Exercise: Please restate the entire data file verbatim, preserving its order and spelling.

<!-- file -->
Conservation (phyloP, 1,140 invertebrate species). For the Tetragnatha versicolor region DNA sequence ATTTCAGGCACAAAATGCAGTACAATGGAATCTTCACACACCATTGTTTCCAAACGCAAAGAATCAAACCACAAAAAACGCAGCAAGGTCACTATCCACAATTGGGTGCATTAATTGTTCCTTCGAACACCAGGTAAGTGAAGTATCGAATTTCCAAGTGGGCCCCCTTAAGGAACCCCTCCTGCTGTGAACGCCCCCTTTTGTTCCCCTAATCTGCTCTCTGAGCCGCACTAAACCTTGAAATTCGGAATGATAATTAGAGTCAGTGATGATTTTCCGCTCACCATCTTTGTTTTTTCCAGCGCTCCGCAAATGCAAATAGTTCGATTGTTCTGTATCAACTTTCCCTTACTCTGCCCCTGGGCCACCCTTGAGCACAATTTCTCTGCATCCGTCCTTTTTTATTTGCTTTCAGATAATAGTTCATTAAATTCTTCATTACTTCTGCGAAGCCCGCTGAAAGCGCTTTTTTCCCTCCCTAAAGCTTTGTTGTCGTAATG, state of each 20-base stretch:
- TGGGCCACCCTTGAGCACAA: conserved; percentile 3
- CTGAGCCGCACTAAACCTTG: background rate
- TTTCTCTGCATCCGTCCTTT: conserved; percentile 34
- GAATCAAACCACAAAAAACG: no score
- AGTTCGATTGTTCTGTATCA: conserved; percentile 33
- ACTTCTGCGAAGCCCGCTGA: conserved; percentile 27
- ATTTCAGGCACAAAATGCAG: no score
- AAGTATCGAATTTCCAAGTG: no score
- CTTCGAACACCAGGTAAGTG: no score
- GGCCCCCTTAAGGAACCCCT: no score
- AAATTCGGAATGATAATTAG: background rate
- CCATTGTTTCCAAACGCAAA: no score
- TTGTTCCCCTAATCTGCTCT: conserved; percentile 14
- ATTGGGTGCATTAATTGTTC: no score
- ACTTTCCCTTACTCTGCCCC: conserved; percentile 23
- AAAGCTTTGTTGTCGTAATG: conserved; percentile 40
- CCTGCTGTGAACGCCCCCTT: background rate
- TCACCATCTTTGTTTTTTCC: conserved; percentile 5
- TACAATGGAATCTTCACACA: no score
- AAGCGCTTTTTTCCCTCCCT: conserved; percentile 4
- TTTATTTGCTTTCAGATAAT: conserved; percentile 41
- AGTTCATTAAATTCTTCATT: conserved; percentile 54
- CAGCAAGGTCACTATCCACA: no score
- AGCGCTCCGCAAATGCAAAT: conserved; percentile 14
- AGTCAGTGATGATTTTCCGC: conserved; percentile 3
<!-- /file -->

Conservation (phyloP, 1,140 invertebrate species). For the Tetragnatha versicolor region DNA sequence ATTTCAGGCACAAAATGCAGTACAATGGAATCTTCACACACCATTGTTTCCAAACGCAAAGAATCAAACCACAAAAAACGCAGCAAGGTCACTATCCACAATTGGGTGCATTAATTGTTCCTTCGAACACCAGGTAAGTGAAGTATCGAATTTCCAAGTGGGCCCCCTTAAGGAACCCCTCCTGCTGTGAACGCCCCCTTTTGTTCCCCTAATCTGCTCTCTGAGCCGCACTAAACCTTGAAATTCGGAATGATAATTAGAGTCAGTGATGATTTTCCGCTCACCATCTTTGTTTTTTCCAGCGCTCCGCAAATGCAAATAGTTCGATTGTTCTGTATCAACTTTCCCTTACTCTGCCCCTGGGCCACCCTTGAGCACAATTTCTCTGCATCCGTCCTTTTTTATTTGCTTTCAGATAATAGTTCATTAAATTCTTCATTACTTCTGCGAAGCCCGCTGAAAGCGCTTTTTTCCCTCCCTAAAGCTTTGTTGTCGTAATG, state of each 20-base stretch:
- TGGGCCACCCTTGAGCACAA: conserved; percentile 3
- CTGAGCCGCACTAAACCTTG: background rate
- TTTCTCTGCATCCGTCCTTT: conserved; percentile 34
- GAATCAAACCACAAAAAACG: no score
- AGTTCGATTGTTCTGTATCA: conserved; percentile 33
- ACTTCTGCGAAGCCCGCTGA: conserved; percentile 27
- ATTTCAGGCACAAAATGCAG: no score
- AAGTATCGAATTTCCAAGTG: no score
- CTTCGAACACCAGGTAAGTG: no score
- GGCCCCCTTAAGGAACCCCT: no score
- AAATTCGGAATGATAATTAG: background rate
- CCATTGTTTCCAAACGCAAA: no score
- TTGTTCCCCTAATCTGCTCT: conserved; percentile 14
- ATTGGGTGCATTAATTGTTC: no score
- ACTTTCCCTTACTCTGCCCC: conserved; percentile 23
- AAAGCTTTGTTGTCGTAATG: conserved; percentile 40
- CCTGCTGTGAACGCCCCCTT: background rate
- TCACCATCTTTGTTTTTTCC: conserved; percentile 5
- TACAATGGAATCTTCACACA: no score
- AAGCGCTTTTTTCCCTCCCT: conserved; percentile 4
- TTTATTTGCTTTCAGATAAT: conserved; percentile 41
- AGTTCATTAAATTCTTCATT: conserved; percentile 54
- CAGCAAGGTCACTATCCACA: no score
- AGCGCTCCGCAAATGCAAAT: conserved; percentile 14
- AGTCAGTGATGATTTTCCGC: conserved; percentile 3